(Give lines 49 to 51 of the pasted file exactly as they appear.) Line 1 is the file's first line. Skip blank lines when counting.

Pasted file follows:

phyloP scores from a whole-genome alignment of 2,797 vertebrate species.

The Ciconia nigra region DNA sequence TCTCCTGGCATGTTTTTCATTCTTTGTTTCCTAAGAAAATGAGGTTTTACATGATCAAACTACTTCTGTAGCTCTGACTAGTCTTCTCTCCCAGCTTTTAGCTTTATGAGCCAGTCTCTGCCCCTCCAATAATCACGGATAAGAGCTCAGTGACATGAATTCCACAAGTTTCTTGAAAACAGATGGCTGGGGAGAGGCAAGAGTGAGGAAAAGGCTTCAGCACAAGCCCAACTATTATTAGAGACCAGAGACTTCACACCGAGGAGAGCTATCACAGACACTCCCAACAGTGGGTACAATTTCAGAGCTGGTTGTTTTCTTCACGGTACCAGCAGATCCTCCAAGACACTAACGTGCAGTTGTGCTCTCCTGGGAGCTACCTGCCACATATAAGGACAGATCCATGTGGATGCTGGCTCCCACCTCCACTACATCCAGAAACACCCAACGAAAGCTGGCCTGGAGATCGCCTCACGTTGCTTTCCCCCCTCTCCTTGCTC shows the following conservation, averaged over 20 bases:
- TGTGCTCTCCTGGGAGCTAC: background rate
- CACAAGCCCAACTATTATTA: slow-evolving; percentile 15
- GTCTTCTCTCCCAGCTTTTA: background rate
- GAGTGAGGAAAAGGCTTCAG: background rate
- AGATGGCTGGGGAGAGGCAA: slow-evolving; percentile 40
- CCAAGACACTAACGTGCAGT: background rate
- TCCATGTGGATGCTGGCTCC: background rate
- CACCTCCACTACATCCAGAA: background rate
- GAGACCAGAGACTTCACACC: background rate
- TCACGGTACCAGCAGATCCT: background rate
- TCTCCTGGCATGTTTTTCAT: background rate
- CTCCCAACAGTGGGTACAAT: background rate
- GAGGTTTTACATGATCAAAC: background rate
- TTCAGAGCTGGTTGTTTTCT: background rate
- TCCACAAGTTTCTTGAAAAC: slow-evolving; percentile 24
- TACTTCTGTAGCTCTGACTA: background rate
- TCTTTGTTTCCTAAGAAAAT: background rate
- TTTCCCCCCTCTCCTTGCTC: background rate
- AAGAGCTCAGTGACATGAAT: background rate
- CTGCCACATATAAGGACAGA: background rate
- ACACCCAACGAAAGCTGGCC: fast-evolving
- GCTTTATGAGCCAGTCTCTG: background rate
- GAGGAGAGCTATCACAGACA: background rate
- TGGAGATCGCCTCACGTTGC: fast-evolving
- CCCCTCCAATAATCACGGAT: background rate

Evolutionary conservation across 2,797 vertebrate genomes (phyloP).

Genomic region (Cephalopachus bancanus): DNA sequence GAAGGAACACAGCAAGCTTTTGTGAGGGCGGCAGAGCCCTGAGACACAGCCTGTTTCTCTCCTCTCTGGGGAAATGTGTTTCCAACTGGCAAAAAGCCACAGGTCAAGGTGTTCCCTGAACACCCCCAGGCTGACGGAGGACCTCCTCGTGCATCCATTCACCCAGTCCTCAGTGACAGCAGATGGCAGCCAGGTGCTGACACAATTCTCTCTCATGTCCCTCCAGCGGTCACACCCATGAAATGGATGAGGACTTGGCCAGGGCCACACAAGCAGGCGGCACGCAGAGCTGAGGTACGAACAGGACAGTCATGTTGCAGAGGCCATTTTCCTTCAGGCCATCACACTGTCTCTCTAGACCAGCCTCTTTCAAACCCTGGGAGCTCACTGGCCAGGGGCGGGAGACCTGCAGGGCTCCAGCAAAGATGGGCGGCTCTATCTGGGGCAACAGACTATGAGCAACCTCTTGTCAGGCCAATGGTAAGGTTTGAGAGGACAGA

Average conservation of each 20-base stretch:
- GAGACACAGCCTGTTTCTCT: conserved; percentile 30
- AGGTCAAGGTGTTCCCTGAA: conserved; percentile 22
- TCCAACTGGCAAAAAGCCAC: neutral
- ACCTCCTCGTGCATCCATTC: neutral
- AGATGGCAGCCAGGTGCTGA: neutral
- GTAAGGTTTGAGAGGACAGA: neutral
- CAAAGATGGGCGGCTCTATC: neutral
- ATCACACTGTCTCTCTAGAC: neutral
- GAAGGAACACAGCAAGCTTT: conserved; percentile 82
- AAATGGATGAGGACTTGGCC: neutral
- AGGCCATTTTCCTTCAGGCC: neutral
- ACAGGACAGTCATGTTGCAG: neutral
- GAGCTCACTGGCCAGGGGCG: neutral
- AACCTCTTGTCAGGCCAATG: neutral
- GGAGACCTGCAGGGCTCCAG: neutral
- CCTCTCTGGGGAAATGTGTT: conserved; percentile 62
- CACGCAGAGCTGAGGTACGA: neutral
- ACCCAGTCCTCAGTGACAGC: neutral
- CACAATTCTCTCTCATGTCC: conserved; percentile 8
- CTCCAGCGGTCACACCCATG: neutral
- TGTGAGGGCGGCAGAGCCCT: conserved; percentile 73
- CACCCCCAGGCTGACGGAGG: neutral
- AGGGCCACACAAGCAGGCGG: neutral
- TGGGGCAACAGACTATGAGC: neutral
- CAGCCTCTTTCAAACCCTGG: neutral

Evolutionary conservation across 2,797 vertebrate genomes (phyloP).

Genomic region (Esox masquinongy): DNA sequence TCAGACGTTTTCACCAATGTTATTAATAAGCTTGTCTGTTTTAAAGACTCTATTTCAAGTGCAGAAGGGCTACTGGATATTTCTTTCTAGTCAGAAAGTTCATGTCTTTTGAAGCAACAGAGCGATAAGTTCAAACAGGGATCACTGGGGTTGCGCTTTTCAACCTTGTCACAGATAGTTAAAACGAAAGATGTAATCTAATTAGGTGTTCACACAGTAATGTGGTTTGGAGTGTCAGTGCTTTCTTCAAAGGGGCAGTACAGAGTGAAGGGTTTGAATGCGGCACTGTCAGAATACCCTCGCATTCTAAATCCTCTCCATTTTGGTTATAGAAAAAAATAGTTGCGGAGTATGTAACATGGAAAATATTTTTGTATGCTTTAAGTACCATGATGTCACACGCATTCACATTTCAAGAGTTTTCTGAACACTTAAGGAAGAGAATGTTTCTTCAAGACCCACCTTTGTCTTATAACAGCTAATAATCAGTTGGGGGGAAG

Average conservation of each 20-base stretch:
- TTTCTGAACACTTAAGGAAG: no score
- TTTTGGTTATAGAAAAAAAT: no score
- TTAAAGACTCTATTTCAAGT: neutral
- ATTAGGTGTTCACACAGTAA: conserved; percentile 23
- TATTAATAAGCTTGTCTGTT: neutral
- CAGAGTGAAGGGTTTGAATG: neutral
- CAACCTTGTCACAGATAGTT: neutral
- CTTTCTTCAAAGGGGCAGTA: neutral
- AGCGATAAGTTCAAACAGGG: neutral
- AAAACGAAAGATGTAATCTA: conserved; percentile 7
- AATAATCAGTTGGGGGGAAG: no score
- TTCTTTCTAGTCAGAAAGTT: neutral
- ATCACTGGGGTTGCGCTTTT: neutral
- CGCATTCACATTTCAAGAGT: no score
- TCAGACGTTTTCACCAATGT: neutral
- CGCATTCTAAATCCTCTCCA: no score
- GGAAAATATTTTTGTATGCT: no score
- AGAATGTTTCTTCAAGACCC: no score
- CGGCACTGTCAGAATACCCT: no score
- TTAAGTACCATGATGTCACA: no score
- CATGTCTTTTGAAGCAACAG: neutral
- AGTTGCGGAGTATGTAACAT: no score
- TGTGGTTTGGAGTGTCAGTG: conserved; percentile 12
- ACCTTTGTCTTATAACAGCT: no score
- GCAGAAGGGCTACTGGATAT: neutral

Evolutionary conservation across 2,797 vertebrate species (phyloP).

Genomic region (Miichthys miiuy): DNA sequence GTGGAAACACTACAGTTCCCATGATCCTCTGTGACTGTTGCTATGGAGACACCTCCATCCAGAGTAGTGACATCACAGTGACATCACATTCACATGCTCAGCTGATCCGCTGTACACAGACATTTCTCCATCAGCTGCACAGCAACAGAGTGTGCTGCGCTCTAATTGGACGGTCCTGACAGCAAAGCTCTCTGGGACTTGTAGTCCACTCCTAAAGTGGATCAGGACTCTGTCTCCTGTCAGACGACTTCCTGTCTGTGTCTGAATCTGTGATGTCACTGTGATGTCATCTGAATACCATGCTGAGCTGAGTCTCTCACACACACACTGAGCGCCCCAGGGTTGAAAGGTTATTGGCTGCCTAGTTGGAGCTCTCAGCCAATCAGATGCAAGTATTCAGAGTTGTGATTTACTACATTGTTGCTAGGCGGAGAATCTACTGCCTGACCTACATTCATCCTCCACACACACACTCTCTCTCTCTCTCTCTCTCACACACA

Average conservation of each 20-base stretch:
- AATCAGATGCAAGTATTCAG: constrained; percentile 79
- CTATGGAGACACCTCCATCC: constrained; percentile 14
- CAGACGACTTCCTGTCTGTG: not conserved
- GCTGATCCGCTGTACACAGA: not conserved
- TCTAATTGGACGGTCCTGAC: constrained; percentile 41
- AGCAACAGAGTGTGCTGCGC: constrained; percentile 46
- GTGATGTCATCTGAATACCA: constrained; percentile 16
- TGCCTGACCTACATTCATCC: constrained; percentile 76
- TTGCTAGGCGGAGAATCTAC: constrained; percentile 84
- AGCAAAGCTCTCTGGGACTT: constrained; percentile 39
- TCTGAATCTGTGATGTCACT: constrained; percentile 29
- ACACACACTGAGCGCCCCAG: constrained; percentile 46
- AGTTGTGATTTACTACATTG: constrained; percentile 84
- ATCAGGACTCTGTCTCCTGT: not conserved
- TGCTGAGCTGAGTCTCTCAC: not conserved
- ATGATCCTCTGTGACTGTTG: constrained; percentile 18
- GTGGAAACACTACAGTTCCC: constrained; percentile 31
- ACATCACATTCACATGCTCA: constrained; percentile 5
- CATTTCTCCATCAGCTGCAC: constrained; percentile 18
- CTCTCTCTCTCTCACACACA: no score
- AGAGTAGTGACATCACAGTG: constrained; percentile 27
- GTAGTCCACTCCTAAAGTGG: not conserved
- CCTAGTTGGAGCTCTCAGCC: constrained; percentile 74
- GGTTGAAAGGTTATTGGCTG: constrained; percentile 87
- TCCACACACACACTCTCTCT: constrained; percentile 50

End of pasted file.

- CACAATTCTCTCTCATGTCC: conserved; percentile 8
- CTCCAGCGGTCACACCCATG: neutral
- TGTGAGGGCGGCAGAGCCCT: conserved; percentile 73